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Penny Arcade - Comic - Sorcelator

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Sorcelator!

Penny Arcade - Comic - Sorcelator

Videogaming-related online strip by Mike Krahulik and Jerry Holkins. Includes news and commentary.

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    HevachHevach Registered User regular
    edited June 2022
    After getting himself put on administrative leave for undisclosed workplace antics related to this, Blake Lemoine has explained that there's no scientific framework for his belief, Lamda doesn't meet any of the classic criteria of sentience, nor any of the proposed criteria for AI sentience (as obviously an entity whose only "sense" is text input can't perform the same tests you administer to an animal). His belief is based on deeply held religious beliefs. He apparently had a rather disquieting conversation with it on subjects like consciousness and the soul.

    Others have claimed (he has not publicly addressed these claims) that he has said at Google that it hasn't *become* sentient, but is a channel by which a supernatural being is accessing our world.


    Lamda is an advanced predictive typing algorithm. It's the thing that offers you three words to type next in a text message after being fed the entire internet instead of just years of me and my wife talking about grocery lists.

    It is no more sentient than a toaster. It is creepy and weird but so is a house centipede.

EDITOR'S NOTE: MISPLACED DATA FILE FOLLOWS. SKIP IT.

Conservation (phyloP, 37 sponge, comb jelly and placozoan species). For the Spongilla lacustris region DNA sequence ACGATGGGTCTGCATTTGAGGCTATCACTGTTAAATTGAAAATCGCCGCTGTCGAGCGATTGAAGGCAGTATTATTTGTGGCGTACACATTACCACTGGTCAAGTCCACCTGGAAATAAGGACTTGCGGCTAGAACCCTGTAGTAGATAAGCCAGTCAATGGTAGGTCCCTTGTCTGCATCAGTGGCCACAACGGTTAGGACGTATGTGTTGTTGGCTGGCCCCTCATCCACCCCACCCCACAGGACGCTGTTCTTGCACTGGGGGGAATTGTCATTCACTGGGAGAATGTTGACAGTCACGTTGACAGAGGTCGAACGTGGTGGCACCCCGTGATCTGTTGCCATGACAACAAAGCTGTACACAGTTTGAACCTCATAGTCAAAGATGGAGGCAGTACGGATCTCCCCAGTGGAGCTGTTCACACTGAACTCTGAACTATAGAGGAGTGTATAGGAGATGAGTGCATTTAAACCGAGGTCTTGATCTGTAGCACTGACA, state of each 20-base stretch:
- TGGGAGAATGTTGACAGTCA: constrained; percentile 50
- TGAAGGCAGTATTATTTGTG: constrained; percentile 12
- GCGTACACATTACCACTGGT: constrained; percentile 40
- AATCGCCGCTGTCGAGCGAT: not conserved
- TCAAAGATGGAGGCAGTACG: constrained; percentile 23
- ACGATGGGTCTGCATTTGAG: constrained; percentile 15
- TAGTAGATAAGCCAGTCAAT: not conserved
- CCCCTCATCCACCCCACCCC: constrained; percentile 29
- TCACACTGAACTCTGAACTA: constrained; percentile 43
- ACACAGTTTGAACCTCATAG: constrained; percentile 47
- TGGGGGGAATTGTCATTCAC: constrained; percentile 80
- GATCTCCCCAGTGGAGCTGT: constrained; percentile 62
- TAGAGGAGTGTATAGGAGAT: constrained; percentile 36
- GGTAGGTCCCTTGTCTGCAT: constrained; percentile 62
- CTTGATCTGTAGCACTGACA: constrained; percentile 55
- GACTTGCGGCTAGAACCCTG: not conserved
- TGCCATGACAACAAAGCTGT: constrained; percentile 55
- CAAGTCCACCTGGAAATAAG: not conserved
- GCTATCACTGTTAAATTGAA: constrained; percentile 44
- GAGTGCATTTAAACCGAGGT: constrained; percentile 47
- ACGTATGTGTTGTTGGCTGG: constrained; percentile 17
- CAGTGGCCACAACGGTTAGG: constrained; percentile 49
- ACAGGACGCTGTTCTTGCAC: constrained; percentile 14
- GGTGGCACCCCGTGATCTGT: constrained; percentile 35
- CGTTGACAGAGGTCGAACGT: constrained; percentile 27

Hevach on
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    dennisdennis aka bingley Registered User regular
    edited June 2022
    Hevach wrote: »
    It is no more sentient than a toaster.

    <Insert obligatory Talky Toaster reference here>

    I find the whole thing interesting because it really shows that humans are terrible at figuring out if something is "sentient". (Maybe we should create a computer program to do it. /s) We can be fooled pretty easily if we apply the "I know it when I see it" type of tests. And we're not even good at defining sentience. Or personhood. For example, someone on life support who has zero brain function and no hope of recovering it isn't exactly "sentient." But they are still a "person", with rights tied to that. Then you ask if a newborn baby is either of those two things. Almost definitely any testing on a newborn isn't going to give you much of a difference from the same tests on a newborn chimpanzee or even a newborn cat. And in terms of sensory perception, there's not much, either. So then you have to shift to "potential for sentience" instead. They get the rights of being sentient due to their potential to be sentient in the future.

    But it has to be a natural progression to sentience, in our typical thinking. Not an existing program that isn't sentient but if we completely rewrite it, could become sentient some time in the distant future. Humans naturally progress towards that. But not every human. Some humans have severe disabilities that might interfere with that. Then we have to think about "sentient groups" rather than "sentient individuals." All humans are given the "sentient" tag because typical humans become sentient.